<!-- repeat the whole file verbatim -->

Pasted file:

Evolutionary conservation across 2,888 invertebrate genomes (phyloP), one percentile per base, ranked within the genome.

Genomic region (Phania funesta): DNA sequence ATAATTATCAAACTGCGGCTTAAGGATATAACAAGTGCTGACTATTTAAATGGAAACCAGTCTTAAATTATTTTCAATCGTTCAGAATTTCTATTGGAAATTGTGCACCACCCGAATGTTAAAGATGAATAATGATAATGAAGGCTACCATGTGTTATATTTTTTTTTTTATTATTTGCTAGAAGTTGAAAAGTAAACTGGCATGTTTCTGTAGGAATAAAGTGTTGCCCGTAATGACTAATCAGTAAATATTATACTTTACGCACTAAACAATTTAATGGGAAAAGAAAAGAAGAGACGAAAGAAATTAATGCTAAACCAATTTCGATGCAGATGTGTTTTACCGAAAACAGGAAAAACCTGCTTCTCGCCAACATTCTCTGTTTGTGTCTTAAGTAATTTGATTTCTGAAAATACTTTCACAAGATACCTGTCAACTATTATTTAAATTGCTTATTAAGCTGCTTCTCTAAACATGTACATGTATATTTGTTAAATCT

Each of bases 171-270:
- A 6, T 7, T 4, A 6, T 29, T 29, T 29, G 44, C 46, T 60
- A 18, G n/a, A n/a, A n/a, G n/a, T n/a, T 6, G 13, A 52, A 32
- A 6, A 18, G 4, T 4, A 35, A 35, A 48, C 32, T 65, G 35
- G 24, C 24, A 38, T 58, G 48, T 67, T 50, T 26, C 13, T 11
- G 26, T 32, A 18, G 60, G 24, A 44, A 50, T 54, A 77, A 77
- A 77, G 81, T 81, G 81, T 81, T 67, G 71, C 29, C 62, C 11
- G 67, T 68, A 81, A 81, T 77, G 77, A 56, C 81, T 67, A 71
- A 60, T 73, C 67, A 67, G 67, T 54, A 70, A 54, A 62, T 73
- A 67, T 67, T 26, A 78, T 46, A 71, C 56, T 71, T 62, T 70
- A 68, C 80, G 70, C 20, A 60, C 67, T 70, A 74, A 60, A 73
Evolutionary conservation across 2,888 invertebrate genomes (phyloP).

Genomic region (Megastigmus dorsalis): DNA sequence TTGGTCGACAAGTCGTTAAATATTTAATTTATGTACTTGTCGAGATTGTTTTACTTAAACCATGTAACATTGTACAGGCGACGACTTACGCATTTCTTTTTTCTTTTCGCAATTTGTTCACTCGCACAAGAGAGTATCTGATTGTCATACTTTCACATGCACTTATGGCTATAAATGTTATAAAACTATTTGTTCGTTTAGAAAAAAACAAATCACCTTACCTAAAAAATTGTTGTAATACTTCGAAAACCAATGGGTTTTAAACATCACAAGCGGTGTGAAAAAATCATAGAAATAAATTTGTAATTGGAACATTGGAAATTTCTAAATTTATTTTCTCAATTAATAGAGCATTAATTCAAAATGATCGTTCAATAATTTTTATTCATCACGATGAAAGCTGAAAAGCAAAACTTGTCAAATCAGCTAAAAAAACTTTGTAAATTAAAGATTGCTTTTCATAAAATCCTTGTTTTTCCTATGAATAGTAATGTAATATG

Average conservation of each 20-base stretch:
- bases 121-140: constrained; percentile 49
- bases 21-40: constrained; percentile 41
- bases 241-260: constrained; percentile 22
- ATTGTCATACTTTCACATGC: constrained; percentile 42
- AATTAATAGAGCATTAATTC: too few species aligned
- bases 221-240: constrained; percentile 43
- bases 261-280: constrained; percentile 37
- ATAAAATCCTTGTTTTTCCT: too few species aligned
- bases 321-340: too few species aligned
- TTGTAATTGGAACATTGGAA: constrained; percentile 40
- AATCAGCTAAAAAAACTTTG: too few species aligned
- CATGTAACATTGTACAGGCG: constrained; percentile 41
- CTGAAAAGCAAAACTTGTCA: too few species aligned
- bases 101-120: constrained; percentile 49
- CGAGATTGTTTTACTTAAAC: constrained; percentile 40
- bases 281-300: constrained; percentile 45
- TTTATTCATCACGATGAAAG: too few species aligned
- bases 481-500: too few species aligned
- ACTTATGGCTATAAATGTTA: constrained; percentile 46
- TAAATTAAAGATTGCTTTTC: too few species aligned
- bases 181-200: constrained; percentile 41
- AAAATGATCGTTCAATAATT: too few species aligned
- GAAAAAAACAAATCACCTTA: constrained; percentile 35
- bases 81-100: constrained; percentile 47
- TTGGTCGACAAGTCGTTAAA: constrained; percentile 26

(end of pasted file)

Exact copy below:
Evolutionary conservation across 2,888 invertebrate genomes (phyloP), one percentile per base, ranked within the genome.

Genomic region (Phania funesta): DNA sequence ATAATTATCAAACTGCGGCTTAAGGATATAACAAGTGCTGACTATTTAAATGGAAACCAGTCTTAAATTATTTTCAATCGTTCAGAATTTCTATTGGAAATTGTGCACCACCCGAATGTTAAAGATGAATAATGATAATGAAGGCTACCATGTGTTATATTTTTTTTTTTATTATTTGCTAGAAGTTGAAAAGTAAACTGGCATGTTTCTGTAGGAATAAAGTGTTGCCCGTAATGACTAATCAGTAAATATTATACTTTACGCACTAAACAATTTAATGGGAAAAGAAAAGAAGAGACGAAAGAAATTAATGCTAAACCAATTTCGATGCAGATGTGTTTTACCGAAAACAGGAAAAACCTGCTTCTCGCCAACATTCTCTGTTTGTGTCTTAAGTAATTTGATTTCTGAAAATACTTTCACAAGATACCTGTCAACTATTATTTAAATTGCTTATTAAGCTGCTTCTCTAAACATGTACATGTATATTTGTTAAATCT

Each of bases 171-270:
- A 6, T 7, T 4, A 6, T 29, T 29, T 29, G 44, C 46, T 60
- A 18, G n/a, A n/a, A n/a, G n/a, T n/a, T 6, G 13, A 52, A 32
- A 6, A 18, G 4, T 4, A 35, A 35, A 48, C 32, T 65, G 35
- G 24, C 24, A 38, T 58, G 48, T 67, T 50, T 26, C 13, T 11
- G 26, T 32, A 18, G 60, G 24, A 44, A 50, T 54, A 77, A 77
- A 77, G 81, T 81, G 81, T 81, T 67, G 71, C 29, C 62, C 11
- G 67, T 68, A 81, A 81, T 77, G 77, A 56, C 81, T 67, A 71
- A 60, T 73, C 67, A 67, G 67, T 54, A 70, A 54, A 62, T 73
- A 67, T 67, T 26, A 78, T 46, A 71, C 56, T 71, T 62, T 70
- A 68, C 80, G 70, C 20, A 60, C 67, T 70, A 74, A 60, A 73
Evolutionary conservation across 2,888 invertebrate genomes (phyloP).

Genomic region (Megastigmus dorsalis): DNA sequence TTGGTCGACAAGTCGTTAAATATTTAATTTATGTACTTGTCGAGATTGTTTTACTTAAACCATGTAACATTGTACAGGCGACGACTTACGCATTTCTTTTTTCTTTTCGCAATTTGTTCACTCGCACAAGAGAGTATCTGATTGTCATACTTTCACATGCACTTATGGCTATAAATGTTATAAAACTATTTGTTCGTTTAGAAAAAAACAAATCACCTTACCTAAAAAATTGTTGTAATACTTCGAAAACCAATGGGTTTTAAACATCACAAGCGGTGTGAAAAAATCATAGAAATAAATTTGTAATTGGAACATTGGAAATTTCTAAATTTATTTTCTCAATTAATAGAGCATTAATTCAAAATGATCGTTCAATAATTTTTATTCATCACGATGAAAGCTGAAAAGCAAAACTTGTCAAATCAGCTAAAAAAACTTTGTAAATTAAAGATTGCTTTTCATAAAATCCTTGTTTTTCCTATGAATAGTAATGTAATATG

Average conservation of each 20-base stretch:
- bases 121-140: constrained; percentile 49
- bases 21-40: constrained; percentile 41
- bases 241-260: constrained; percentile 22
- ATTGTCATACTTTCACATGC: constrained; percentile 42
- AATTAATAGAGCATTAATTC: too few species aligned
- bases 221-240: constrained; percentile 43
- bases 261-280: constrained; percentile 37
- ATAAAATCCTTGTTTTTCCT: too few species aligned
- bases 321-340: too few species aligned
- TTGTAATTGGAACATTGGAA: constrained; percentile 40
- AATCAGCTAAAAAAACTTTG: too few species aligned
- CATGTAACATTGTACAGGCG: constrained; percentile 41
- CTGAAAAGCAAAACTTGTCA: too few species aligned
- bases 101-120: constrained; percentile 49
- CGAGATTGTTTTACTTAAAC: constrained; percentile 40
- bases 281-300: constrained; percentile 45
- TTTATTCATCACGATGAAAG: too few species aligned
- bases 481-500: too few species aligned
- ACTTATGGCTATAAATGTTA: constrained; percentile 46
- TAAATTAAAGATTGCTTTTC: too few species aligned
- bases 181-200: constrained; percentile 41
- AAAATGATCGTTCAATAATT: too few species aligned
- GAAAAAAACAAATCACCTTA: constrained; percentile 35
- bases 81-100: constrained; percentile 47
- TTGGTCGACAAGTCGTTAAA: constrained; percentile 26